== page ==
The video above illustrates what NASA scientists announced in 2012 – and what the Cosmos TV series featured in 2014 – that the nearby Andromeda galaxy will collide and merge with our Milky Way galaxy 4 billion years from now. The video (from the Hubble Space Telescope news center) is from a series of photo illustrations, showing the predicted merger between our two titan spiral galaxies, as seen in Earth’s sky.
Will Earth as a planet survive long enough to see this? A word about that at the end of this post.
A description of what’s happening in the images above:
First Row, Left: Present day.
First Row, Right: In 2 billion years the disk of the approaching Andromeda galaxy is noticeably larger.
Second Row, Left: In 3.75 billion years Andromeda fills the field of view.
Second Row, Right: In 3.85 billion years the sky is ablaze with new star formation.
Third Row, Left: In 3.9 billion years, star formation continues.
Third Row, Right: In 4 billion years Andromeda is tidally stretched and the Milky Way becomes warped.
Fourth Row, Left: In 5.1 billion years the cores of the Milky Way and Andromeda appear as a pair of bright lobes.
Fourth Row, Right: In 7 billion years the merged galaxies form a huge elliptical galaxy, its bright core dominating the nighttime sky.
The sequence is inspired by dynamical computer modeling of the inevitable future collision between the two galaxies.
Will Earth survive long enough to see this merger of galaxies, as depicted in the video above? Earth as a planet might, but life on Earth – probably not. Astronomers say that the luminosity, or intrinsic brightness, of our sun will steadily increase over the next 4 billion years. As the sun’s luminosity increases, the amount of solar radiation reaching the Earth will also increase. It’s possible that – around 4 billion years from now – the increase in the Earth’s surface temperature will cause a runaway greenhouse effect, perhaps similar to that going on now on the planet next door, Venus, whose surface is hot enough to melt lead. No one expects to find life on Venus. Likewise, life on Earth will probably not exist 4 billion years from now. What’s more, our sun is expected to become a red giant star eventually. A probable fate of the Earth is absorption by the sun in about 7.5 billion years, after our sun has entered the red giant phase and expanded to cross Earth’s current orbit.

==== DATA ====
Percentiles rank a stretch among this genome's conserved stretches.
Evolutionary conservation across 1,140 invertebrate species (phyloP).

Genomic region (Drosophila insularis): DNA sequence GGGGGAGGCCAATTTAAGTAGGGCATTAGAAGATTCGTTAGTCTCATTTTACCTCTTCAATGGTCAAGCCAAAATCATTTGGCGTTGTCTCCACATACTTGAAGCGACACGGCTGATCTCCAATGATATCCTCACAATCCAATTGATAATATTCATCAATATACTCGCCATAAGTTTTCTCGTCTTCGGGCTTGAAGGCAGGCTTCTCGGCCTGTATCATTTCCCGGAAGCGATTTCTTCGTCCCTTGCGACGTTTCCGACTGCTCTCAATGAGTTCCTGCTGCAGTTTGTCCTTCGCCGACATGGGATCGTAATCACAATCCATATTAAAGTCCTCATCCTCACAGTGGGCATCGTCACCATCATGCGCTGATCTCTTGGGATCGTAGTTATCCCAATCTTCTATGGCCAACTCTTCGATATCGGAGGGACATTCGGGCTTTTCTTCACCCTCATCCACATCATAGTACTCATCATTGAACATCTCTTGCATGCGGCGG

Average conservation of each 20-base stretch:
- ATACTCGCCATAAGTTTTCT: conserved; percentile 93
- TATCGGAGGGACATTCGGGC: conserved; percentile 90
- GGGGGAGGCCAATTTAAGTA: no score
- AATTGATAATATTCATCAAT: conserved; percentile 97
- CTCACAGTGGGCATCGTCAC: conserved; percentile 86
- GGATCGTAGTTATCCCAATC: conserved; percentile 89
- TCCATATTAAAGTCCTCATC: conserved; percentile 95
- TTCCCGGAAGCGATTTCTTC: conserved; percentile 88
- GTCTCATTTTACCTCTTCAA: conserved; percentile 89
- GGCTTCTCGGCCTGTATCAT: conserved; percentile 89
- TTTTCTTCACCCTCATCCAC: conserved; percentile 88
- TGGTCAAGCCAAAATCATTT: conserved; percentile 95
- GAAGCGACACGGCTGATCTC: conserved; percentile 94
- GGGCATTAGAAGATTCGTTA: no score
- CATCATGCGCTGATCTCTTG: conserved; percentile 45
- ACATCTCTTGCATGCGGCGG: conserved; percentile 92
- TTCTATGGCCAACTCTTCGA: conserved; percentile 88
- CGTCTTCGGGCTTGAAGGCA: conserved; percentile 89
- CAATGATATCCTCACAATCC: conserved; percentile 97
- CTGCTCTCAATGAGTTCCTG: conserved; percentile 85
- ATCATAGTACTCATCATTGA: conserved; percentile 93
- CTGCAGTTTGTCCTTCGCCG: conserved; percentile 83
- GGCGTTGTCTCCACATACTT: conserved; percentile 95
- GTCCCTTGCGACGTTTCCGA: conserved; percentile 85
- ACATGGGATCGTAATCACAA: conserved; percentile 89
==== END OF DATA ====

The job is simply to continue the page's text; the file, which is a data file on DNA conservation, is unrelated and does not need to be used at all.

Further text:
Bottom line: As our Milky Way galaxy and the Andromeda galaxy merge, beings who live in either galaxy will have a spectacular view in our night sky. A NASA video – inspired by dynamical computer modeling of the inevitable future collision between the two galaxies and made from photographic stills – shows the evolution of Earth’s night sky over the next 7 billion years.
Deborah Byrd created the EarthSky radio series in 1991 and founded EarthSky.org in 1994. Today, she serves as Editor-in-Chief of this website. She has won a galaxy of awards from the broadcasting and science communities, including having an asteroid named 3505 Byrd in her honor. A science communicator and educator since 1976, Byrd believes in science as a force for good in the world and a vital tool for the 21st century. "Being an EarthSky editor is like hosting a big global party for cool nature-lovers," she says.